Professor Garry Duffy is Personal Professor in Anatomy & Regenerative Therapies, within the School of Medicine at the National University of Ireland Galway. He leads the Duffy Lab at NUI Galway, which is focused on developing advanced biomaterials and devices to facilitate targeted delivery and future clinical translation of cell and drug based therapeutics to treat chronic diseases.
Central to this are the two European Consortia that Garry Coordinates, DRIVE and DELIVER, which gather a combined 14 industry, academic and clinical partners to design smart living biomaterial implants to treat Type 1 Diabetes.
Professor Duffy has a keen interest in developing minimally invasive surgical devices to enable the future translation of biomaterial based cell and drug therapy products. In 2016, he completed a Science Foundation Ireland-funded Academia to Industry Fellowship with Boston Scientific Corporate Research where he developed medical devices for the delivery of biomaterial based therapeutics.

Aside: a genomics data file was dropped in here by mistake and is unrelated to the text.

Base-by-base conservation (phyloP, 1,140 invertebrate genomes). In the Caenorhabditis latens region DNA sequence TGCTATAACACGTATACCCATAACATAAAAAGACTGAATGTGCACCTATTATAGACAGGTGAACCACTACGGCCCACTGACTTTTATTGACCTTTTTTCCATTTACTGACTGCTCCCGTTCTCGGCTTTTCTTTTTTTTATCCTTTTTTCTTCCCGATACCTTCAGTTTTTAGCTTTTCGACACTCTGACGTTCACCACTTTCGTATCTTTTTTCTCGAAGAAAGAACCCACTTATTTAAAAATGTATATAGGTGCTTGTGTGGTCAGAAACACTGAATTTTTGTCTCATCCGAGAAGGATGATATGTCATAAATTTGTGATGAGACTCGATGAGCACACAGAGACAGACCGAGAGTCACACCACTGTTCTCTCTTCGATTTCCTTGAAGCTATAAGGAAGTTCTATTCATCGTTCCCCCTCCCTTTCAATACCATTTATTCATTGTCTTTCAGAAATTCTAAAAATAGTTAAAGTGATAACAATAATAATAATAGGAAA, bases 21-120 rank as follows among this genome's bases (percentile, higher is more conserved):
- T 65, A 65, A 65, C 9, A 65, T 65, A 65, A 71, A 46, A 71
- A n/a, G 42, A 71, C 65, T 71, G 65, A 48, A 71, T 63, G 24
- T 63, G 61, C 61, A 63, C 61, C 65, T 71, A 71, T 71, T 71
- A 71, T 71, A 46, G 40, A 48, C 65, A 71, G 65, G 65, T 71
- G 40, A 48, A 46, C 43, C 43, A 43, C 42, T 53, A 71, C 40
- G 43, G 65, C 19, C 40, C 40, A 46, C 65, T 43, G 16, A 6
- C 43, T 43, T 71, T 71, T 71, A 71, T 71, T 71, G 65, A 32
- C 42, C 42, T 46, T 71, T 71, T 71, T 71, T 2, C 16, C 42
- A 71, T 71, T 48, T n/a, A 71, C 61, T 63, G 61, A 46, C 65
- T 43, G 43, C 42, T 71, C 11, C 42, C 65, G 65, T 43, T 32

He graduated with a PhD in the area of adult stem cell therapeutics for cardiovascular disease in 2008 under the supervision of Professor Frank Barry in the Regenerative Medicine Institute (REMEDI), NUI Galway. Professor Duffy is a two-time Fulbright Scholar. During his first Scholarship in June 2006, he carried out research in cardiovascular tissue engineering and stem cell biology at the Georgia Institute of Technology under the supervision of Prof. Robert M. Nerem. He was awarded his second scholarship while on sabbatical in June 2013 to carry out research in advanced materials for cardiac regeneration at Brigham and Women’s Hospital and Harvard Medical School in collaboration with Prof. Jeffrey Karp. Professor Duffy spent eight years in the Department of Anatomy, RCSI where he joined as a Lecturer in July 2008 and left as Associate Professor in 2016 to take up his current role at NUI Galway.
The Duffy Lab researchers have produced over 50 papers in leading journals, and submitted 21 invention disclosures leading to 6 patent applications and 1 granted patent.
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